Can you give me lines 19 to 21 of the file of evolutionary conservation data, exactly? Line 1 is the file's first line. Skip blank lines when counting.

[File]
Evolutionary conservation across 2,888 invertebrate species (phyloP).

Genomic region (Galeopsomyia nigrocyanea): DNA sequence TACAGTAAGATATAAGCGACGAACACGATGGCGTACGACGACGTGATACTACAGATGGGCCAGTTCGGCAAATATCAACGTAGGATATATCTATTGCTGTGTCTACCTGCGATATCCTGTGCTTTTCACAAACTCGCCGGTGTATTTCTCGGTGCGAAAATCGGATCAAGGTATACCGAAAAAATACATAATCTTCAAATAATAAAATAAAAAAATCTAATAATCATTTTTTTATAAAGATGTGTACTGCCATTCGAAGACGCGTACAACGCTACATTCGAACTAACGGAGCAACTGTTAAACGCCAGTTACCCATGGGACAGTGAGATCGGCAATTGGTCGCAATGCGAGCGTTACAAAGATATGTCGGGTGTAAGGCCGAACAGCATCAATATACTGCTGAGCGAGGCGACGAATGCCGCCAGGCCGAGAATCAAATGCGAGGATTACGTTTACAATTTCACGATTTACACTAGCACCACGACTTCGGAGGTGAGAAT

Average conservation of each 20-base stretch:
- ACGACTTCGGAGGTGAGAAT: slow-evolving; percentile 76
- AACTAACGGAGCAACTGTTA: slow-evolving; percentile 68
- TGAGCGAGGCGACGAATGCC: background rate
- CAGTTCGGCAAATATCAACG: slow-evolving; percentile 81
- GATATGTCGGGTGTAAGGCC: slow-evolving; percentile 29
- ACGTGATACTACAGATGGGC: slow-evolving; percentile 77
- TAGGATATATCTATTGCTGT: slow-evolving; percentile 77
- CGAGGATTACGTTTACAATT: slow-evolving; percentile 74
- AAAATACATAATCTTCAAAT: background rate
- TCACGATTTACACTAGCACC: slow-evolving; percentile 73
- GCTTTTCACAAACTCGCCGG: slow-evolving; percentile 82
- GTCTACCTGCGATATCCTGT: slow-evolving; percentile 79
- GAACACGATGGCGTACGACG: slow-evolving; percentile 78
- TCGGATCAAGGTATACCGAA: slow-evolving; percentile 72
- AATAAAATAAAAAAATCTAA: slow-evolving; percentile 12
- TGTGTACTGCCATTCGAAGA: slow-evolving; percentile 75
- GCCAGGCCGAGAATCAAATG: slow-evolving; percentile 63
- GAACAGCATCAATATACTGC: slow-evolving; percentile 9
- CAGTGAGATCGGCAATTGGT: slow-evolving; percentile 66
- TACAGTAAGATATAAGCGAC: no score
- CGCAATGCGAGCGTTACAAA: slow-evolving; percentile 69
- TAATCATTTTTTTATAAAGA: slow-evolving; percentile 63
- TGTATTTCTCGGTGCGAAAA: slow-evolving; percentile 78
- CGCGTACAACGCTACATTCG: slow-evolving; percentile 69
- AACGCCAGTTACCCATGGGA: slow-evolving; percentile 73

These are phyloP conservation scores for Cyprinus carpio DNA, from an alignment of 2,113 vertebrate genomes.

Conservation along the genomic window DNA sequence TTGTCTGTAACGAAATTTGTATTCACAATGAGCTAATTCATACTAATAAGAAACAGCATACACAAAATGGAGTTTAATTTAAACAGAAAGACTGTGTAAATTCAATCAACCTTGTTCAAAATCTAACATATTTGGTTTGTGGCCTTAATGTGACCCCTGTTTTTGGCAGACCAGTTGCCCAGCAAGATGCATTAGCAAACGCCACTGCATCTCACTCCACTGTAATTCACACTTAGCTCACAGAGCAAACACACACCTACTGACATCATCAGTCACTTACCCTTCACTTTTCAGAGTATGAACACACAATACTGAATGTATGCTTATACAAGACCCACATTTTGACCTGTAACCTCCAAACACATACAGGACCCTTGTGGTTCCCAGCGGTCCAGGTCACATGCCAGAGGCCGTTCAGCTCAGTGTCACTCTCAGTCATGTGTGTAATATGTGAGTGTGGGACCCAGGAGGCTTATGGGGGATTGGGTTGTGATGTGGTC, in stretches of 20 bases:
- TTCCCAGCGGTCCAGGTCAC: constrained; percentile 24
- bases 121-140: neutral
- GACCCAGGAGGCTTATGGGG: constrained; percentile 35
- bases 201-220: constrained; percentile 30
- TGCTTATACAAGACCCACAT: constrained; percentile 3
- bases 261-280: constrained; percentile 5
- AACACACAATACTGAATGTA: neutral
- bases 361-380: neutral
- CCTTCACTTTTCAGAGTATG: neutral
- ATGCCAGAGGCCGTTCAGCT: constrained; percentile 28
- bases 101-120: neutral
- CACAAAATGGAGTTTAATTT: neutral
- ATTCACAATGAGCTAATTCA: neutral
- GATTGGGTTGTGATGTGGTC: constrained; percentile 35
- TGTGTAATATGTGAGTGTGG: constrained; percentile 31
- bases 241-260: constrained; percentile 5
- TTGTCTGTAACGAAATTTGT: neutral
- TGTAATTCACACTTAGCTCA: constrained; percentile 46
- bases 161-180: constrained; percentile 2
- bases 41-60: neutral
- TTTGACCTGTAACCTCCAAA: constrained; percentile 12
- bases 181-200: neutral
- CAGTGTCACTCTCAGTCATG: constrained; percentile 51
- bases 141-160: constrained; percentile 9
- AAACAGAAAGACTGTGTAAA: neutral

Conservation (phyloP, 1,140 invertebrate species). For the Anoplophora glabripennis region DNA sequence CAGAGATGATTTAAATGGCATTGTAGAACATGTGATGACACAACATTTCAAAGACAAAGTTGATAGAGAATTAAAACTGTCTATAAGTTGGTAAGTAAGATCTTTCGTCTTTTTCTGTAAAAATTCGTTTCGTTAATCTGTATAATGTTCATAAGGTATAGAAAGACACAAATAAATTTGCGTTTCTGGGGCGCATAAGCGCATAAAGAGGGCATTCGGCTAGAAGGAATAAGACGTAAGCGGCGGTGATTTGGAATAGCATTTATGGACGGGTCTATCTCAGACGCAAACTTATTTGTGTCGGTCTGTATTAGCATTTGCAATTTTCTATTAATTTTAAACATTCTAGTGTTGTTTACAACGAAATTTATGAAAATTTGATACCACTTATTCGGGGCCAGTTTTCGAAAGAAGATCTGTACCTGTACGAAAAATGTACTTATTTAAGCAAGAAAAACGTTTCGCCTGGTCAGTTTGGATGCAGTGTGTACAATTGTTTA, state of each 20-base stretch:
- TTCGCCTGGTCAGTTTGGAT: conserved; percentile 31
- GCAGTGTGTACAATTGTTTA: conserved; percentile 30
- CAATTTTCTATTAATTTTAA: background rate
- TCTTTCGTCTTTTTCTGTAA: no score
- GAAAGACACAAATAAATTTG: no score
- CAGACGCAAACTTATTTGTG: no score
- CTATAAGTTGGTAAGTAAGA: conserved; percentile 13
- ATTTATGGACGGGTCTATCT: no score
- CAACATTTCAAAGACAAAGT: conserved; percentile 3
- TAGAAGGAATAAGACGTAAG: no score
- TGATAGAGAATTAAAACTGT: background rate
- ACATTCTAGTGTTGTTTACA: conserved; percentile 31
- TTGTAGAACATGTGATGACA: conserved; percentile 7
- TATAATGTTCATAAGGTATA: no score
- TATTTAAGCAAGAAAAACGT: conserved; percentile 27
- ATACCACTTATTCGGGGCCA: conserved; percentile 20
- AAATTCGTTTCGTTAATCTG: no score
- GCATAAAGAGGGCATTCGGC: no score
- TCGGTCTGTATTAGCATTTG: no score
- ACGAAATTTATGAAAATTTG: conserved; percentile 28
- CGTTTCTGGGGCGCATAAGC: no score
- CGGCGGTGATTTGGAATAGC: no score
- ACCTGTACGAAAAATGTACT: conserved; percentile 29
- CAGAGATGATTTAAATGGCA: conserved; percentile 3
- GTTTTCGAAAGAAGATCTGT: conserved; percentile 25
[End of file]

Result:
- TGTGTACTGCCATTCGAAGA: slow-evolving; percentile 75
- GCCAGGCCGAGAATCAAATG: slow-evolving; percentile 63
- GAACAGCATCAATATACTGC: slow-evolving; percentile 9